The Diyanet is one of the most controversial institutions in Turkey. Erdoğan is often accused of using it for his own political ends. Erdoğan opponents claim the Diyanet serves to reinforce the perception that the government’s actions are in harmony with Islam and that Erdoğan is a leader who serves Islam. The president of the Diyanet is more visible in the social arena, which the party base, who had complained about strict secular policies discriminating against the pious segment of society prior to the advent of the AKP, sees as getting revenge on secularists and provides a bonding within the party. The support of the government and the implicit criticism of the opposition, especially in sermons in mosques, are frequently criticized by the opposition. Government-appointed imams often imply in mosques and on social media that supporting the opposition would be a sin and that the gains of Muslims will be lost
The Diyanet is an organization that is also on the agenda in Europe. European countries have begun to take measures against the Diyanet, which employs clergy in the EU, because of the involvement of the clergy in political activities, the dissemination of propaganda for Erdoğan and their alleged spying activities for the profiling of Erdogan’s opponents in Europe.
While Germany is making plans to train its own Muslim clergy, it requires officials from the Diyanet to speak German.
In 2017 Germany launched an investigation into imams from the Turkish-Islamic Union of Religious Affairs (DITIB), an affiliate of the Diyanet, who allegedly provided information about government opponents to Ankara. The investigation, involving a total of 19 imams, could not be turned into a criminal case because they had left Germany and their whereabouts were unknown.
Meanwhile, the Turkish Religious Affairs Foundation (Türkiye Diyanet Vakfı, TDV), a foundation with huge assets and an annual budget of well over a billion Turkish lira, has been transformed into an instrument to project political Islamist ideology abroad. The Erdoğan government tapped the organization to build mosques and religious schools overseas and provide scholarships to thousands of foreign students, all aimed at promoting the firebrand religious ideology that at times resembles those subscribed to by radical terrorist groups.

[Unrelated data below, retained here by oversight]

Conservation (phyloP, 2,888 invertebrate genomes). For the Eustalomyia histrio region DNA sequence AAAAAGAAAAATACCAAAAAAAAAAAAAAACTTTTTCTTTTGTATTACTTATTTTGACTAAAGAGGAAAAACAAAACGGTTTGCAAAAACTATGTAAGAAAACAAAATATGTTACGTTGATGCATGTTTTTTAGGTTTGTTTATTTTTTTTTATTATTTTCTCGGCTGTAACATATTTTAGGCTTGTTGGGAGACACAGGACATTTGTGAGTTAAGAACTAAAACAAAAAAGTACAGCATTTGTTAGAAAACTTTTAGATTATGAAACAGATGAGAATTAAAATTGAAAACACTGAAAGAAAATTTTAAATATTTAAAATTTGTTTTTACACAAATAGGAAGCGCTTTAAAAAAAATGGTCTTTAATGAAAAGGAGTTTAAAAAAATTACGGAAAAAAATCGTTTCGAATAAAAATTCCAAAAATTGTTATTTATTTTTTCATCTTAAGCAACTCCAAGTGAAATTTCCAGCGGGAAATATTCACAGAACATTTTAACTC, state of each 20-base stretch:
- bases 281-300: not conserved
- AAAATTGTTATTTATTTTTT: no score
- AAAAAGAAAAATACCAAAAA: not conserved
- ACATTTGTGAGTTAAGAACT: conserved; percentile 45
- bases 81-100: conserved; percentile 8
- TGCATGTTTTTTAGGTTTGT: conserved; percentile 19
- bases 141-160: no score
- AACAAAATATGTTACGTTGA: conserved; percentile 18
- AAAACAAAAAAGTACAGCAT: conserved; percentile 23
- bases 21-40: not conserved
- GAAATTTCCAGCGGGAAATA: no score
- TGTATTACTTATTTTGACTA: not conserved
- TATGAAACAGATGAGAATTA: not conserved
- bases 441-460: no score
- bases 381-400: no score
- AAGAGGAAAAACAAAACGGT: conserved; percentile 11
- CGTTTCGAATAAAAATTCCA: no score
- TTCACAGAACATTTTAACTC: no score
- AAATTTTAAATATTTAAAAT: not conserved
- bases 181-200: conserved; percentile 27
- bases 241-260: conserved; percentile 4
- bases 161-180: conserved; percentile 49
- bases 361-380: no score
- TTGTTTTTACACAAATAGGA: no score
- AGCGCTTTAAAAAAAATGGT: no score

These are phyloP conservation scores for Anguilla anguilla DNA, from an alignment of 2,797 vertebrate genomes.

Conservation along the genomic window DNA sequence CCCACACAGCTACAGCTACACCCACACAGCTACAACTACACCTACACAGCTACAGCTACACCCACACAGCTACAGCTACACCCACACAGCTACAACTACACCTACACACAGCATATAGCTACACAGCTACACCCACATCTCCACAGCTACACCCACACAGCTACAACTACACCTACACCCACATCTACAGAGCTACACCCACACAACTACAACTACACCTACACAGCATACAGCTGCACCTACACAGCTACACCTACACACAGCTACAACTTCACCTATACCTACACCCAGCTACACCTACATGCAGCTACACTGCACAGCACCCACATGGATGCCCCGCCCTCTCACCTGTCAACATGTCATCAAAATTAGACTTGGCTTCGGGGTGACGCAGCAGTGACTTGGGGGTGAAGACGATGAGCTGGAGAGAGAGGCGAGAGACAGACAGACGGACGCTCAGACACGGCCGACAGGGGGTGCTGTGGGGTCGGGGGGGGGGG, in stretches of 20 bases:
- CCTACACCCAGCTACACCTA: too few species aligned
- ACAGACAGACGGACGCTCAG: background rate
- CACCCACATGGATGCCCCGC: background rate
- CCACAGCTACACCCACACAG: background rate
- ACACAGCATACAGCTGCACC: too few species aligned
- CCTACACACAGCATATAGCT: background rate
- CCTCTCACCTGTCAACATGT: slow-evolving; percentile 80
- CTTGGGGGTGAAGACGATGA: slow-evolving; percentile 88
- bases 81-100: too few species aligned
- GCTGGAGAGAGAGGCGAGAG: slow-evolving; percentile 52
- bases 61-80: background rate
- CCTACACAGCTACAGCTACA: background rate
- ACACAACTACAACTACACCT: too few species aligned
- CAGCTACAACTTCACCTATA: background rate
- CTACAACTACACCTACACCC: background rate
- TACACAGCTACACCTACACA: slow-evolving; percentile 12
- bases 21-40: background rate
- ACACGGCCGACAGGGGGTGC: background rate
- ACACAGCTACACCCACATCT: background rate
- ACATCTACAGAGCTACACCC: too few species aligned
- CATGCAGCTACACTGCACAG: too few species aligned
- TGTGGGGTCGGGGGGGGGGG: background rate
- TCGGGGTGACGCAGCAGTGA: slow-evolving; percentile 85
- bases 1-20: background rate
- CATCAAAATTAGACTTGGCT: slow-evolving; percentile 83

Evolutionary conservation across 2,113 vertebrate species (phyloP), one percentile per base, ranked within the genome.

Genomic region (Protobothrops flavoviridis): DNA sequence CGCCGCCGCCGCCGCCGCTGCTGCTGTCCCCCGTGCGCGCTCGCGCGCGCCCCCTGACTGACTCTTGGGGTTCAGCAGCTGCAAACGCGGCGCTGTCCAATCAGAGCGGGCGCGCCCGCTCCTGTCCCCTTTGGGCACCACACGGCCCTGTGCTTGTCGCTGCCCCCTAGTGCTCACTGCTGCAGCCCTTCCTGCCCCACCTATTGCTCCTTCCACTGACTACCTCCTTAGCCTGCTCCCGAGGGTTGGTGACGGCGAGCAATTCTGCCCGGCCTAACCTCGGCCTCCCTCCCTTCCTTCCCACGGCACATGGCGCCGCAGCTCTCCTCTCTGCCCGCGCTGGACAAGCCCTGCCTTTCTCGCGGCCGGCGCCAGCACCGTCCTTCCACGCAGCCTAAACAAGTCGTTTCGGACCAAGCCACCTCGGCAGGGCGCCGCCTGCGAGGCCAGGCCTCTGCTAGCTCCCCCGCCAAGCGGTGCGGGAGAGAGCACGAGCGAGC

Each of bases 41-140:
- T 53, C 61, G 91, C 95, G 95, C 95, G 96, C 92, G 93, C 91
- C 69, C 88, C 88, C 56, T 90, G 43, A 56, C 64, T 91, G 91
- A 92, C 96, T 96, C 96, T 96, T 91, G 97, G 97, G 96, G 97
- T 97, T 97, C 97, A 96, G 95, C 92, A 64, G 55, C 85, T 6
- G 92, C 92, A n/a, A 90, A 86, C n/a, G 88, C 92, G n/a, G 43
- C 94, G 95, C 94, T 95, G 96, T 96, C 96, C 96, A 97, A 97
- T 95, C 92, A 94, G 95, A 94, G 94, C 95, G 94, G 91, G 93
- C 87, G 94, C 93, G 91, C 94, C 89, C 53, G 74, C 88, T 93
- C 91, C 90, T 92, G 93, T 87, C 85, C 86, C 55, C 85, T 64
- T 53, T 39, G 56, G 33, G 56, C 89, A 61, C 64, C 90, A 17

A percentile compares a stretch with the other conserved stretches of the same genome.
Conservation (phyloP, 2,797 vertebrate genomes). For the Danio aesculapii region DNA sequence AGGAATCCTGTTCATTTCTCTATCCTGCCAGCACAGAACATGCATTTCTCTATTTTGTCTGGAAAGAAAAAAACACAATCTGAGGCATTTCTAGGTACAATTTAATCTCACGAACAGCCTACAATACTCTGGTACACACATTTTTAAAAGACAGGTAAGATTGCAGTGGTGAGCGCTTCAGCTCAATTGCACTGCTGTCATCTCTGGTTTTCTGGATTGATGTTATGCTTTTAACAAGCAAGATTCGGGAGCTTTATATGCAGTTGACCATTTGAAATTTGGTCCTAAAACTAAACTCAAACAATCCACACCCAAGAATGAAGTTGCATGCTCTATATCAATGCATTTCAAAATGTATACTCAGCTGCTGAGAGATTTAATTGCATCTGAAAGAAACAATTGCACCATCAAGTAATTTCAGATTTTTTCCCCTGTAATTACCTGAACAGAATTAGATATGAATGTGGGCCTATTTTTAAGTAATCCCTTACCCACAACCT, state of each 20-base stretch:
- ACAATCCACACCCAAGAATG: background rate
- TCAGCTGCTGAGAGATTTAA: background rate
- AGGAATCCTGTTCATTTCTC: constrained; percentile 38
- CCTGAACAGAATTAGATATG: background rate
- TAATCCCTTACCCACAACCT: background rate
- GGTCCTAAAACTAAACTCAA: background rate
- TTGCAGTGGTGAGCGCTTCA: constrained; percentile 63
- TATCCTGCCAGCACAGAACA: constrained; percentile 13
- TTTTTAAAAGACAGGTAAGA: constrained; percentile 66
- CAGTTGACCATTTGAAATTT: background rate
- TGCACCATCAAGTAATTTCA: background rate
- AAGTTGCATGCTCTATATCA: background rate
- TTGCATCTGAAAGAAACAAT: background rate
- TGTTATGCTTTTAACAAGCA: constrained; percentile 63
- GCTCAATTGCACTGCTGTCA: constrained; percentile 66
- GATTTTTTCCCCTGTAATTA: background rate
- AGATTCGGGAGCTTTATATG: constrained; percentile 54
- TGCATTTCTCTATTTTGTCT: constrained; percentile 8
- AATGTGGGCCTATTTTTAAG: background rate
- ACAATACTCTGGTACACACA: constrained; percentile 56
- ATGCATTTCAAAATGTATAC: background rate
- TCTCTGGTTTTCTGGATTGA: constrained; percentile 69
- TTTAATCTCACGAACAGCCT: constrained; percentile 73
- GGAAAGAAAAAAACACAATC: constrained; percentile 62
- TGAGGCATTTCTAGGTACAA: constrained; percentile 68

Nordic Monitor this week reported that according to the latest disclosed financial data, the TDV had 1.3 billion Turkish lira in revenue in 2020, the bulk of which came from donations, and spent TL 853.6 million the same year to fund projects. The value of its assets, mostly in the form of properties owned by holding companies and shares in commercial businesses, was never declared, but it was estimated to be a multi-billion dollar figure.
The foundation has been active in 149 countries and has 1,003 branches in Turkey. The flagship project of the foundation is to educate and train foreign exchange students in line with the Islamist ideology of the Erdoğan regime and raise a generation of young Islamists that will help and promote this ideology in other countries.